So, we can add up the effects on the Moon just like on the Earth. We can use the equation
Δa_{E} = ω^{2}r + GM[1/R^{2} – 1/(Rr)^{2}]
= .000012 + .000024 = 3.6 x 10^{5} m/s^{2}
Δa_{S} = ω^{2}r + GM[1/R^{2} – 1/(Rr)^{2}]
= 6.9 x 10^{8} + 1.4 x 10^{7} = 2.1 x 10^{7} m/s^{2}
The solar tide on the Moon should be 171 times smaller than the terrestrial effect. More importantly, the visible tide on the Moon should be symmetrical front and back. Is this what we find? Not at all. The Moon rotates relative to the Sun, so we would not expect to find a solar effect on the Moon, beyond a tiny constant shift in the crust opposite the direction of this rotation. The rotation of the Moon on its axis relative to the Sun does not cause a further tide from the Sun, or add to the tidal effect, but it acts to shift the tides we have already calculated, just as the rotation of the Earth shifts the ocean tides, causing them to travel. I am not aware of any experiments on the Moon to measure lateral shift of the crust in the direction opposite rotation, to verify the relative strength of the solar tide, although this would be a very useful experiment. However, concerning the terrestrial tide, we have ample visual data. This data is not a confirmation, to say the least. The schematic of the Moon (above) will show you that the Moon exhibits no real tide at the back. Even more astonishingly, it has a negative tide at the front, the crust being almost obliterated in places. How does current theory explain this? It can't explain it using gravity or circular motion. This is how it is explained in the Encyclopedia of the Solar System:^{4} "The conventional explanation for the center of figure/center of mass offset is that the farside highland lowdensity crust is thicker. It is massive enough and sufficiently irregular in thickness to account for the effect." More gobbledygook, in other words. If the farside crust is lowdensity, this would only add to the problem. To create a greater tide we need more mass over there, not less.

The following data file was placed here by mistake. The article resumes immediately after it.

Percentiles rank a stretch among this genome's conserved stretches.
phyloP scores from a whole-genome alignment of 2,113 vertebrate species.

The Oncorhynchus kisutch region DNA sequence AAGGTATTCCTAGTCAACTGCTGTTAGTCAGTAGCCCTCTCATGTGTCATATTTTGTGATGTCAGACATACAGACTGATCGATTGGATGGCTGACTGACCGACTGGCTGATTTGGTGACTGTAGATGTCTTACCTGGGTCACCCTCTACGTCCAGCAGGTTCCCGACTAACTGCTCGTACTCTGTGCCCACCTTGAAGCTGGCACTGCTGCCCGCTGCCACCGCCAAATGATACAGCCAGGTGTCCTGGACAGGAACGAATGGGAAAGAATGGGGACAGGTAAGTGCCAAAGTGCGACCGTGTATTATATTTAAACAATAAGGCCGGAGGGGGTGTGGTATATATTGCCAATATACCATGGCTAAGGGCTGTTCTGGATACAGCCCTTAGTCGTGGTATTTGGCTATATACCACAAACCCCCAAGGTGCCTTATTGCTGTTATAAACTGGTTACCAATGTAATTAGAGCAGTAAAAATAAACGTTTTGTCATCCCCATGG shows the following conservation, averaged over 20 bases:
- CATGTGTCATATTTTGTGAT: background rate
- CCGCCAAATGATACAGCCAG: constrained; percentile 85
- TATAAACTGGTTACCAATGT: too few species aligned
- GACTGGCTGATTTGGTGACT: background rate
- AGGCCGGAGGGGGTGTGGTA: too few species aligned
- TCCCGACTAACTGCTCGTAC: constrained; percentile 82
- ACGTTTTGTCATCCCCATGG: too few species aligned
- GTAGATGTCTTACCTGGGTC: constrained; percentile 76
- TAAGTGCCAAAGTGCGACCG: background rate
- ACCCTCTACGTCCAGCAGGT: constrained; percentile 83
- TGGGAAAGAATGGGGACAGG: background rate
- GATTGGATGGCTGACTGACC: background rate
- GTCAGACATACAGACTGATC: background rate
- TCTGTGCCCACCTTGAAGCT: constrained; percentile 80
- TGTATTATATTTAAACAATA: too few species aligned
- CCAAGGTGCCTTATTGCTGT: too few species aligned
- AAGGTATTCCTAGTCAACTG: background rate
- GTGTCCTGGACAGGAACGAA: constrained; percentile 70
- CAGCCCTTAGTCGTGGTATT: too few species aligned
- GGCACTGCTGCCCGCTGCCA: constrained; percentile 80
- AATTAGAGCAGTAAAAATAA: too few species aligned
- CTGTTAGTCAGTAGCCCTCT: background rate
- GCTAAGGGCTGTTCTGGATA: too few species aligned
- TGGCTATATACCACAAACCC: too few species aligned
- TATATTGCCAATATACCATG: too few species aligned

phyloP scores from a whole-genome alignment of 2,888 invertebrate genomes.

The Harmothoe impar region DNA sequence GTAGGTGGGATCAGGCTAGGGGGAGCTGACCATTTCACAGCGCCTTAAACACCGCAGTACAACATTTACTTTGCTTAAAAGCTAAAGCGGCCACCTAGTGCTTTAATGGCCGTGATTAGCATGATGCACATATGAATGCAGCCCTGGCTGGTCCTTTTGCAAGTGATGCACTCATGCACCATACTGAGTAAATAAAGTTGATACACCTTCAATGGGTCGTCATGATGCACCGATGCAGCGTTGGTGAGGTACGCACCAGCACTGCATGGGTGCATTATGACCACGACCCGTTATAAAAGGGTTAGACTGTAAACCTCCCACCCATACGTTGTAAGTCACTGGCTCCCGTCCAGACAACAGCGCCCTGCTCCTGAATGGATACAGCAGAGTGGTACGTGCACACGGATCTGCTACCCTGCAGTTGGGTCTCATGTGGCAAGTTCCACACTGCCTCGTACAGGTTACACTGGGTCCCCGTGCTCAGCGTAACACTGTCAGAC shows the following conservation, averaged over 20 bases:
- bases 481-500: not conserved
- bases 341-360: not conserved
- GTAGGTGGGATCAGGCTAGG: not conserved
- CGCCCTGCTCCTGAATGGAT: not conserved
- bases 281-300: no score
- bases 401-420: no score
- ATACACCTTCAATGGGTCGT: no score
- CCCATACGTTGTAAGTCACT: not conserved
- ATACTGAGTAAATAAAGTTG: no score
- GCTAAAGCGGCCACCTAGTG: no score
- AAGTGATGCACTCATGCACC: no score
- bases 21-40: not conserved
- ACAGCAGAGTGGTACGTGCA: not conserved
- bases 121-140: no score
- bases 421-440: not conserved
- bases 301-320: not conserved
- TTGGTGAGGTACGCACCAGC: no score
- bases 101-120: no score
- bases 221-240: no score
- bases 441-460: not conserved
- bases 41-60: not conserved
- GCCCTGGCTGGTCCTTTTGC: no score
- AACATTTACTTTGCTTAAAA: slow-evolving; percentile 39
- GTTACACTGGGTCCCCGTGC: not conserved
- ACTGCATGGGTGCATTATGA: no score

Before I move on to solve all these problems, I have one more thing to say about the orbit of the Moon. In all these analyses, both mine and those of the Standard Model, it has been assumed that outer parts of the Moon can travel faster than the inner parts. The diagram requires it and so we have just taken it as a given. We do not even ask how it is physically possible for different parts to have different tangential velocities and different orbital velocities. The gravitational field cannot be creating them, since it cannot exert a force tangentially. The field creates only radial forces. We need either a mechanical cause of the variance, or we need to show that all orbiters exhibit shearing along the direction of orbit. Orbiters in tidal lock should exhibit strong symptoms of shearing, since the forward part of the object is always in lower orbit and the back part is always in higher orbit. The back part of the Moon should shear in the reverse direction of orbit and the front part should shear in the forward direction. But the data is negative, and we are given no cause for the negative data. The only mechanical cause would be some sort of absolute rigidity of the Moon radially. But this is not true empirically. With current theory, the lack of data is a complete mystery.
General Relativity can explain it, since according to that theory, the Moon is feeling no forces. A Moon feeling no forces would not be showing any signs of shearing. But you can hardly use GR to explain the tides we don’t see and use Newton to explain the tides we do see. The Moon is either feeling forces or it isn’t.
The problem was a big one for Newton, even in his own time, since he is the one who postulated that the tangential part of the velocity in orbit was caused by the orbiter's "innate motion". That is to say, the tangential vector is one the object has prior to or independent of the gravitational field. But of course the object could not have a variable innate motion. It cannot speed up outer parts and slow down inner parts just to suit diagrams.
It is now not just Newton’s problem. Current theory has inherited it and failed to explain it, or even try to explain it.
You can now read my newest paper on tides, More Trouble with Tides. You can also read the first two parts of my Solution to Tides.
^{1}www.npl.washington.edu/AV/altvw63.html. This site is managed by CENPA, the Center for Experimental Nuclear Physics and Astrophysics.
^{2}www.sanho.co.za/tides/tide_theory.PDF
^{3}www.coops.nos.noaa.gov/restles1.html#Intro
^{4}Compiled by NASA and JPL, 1999. p. 252.